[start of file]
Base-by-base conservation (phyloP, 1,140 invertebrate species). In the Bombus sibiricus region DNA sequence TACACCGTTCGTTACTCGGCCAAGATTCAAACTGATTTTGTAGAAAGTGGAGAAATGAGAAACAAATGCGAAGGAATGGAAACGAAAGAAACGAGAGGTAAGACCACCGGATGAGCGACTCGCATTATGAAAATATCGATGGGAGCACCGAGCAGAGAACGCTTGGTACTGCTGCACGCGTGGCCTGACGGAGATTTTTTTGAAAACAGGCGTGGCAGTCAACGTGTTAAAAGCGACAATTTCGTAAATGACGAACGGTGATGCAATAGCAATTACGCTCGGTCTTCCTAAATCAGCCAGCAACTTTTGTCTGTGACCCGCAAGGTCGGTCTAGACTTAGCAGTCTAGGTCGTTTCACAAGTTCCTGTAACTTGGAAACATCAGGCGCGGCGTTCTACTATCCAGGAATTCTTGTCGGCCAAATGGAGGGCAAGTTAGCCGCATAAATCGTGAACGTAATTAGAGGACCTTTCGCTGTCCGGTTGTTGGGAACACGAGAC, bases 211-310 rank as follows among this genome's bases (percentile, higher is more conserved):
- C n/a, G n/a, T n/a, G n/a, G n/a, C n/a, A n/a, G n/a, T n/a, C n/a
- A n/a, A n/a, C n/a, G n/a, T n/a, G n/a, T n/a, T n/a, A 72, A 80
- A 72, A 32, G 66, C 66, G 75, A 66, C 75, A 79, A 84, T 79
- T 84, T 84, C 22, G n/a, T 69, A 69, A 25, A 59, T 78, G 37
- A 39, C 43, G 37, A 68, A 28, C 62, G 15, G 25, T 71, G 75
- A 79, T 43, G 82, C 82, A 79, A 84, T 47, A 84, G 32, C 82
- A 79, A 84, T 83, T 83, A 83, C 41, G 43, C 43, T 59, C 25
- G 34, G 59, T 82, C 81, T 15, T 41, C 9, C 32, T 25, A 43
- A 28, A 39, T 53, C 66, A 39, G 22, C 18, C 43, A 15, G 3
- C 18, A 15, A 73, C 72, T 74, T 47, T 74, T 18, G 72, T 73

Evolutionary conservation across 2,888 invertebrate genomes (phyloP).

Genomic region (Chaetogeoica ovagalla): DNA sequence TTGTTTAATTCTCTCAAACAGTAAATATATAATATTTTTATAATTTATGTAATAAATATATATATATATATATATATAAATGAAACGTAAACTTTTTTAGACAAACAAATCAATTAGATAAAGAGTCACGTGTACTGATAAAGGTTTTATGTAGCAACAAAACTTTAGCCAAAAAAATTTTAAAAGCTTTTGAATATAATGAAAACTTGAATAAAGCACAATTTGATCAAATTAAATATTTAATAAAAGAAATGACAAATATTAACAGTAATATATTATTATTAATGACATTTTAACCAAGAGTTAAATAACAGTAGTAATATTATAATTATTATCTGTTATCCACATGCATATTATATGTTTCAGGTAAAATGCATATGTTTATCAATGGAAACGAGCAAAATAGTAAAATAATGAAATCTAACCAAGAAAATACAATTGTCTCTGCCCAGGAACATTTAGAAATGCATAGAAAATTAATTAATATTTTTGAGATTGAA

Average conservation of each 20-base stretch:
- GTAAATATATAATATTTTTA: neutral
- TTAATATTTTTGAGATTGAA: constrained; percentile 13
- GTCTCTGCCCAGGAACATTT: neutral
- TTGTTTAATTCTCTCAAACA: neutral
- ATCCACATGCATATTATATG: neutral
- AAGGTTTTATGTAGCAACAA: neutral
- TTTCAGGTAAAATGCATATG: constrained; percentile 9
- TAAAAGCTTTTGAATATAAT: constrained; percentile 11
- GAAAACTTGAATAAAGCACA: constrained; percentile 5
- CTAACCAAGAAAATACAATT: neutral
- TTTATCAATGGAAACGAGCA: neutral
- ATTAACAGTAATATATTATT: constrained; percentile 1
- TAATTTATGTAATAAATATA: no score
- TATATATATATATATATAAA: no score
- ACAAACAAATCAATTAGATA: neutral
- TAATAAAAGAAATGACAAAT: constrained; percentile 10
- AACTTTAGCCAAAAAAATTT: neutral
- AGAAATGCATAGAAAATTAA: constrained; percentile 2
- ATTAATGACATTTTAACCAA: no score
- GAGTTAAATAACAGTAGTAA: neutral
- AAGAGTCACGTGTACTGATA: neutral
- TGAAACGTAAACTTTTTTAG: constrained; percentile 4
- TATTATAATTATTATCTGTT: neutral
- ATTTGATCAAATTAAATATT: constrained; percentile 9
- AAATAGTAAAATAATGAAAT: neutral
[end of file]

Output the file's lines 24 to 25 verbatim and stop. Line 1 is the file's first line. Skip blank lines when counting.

- CTAACCAAGAAAATACAATT: neutral
- TTTATCAATGGAAACGAGCA: neutral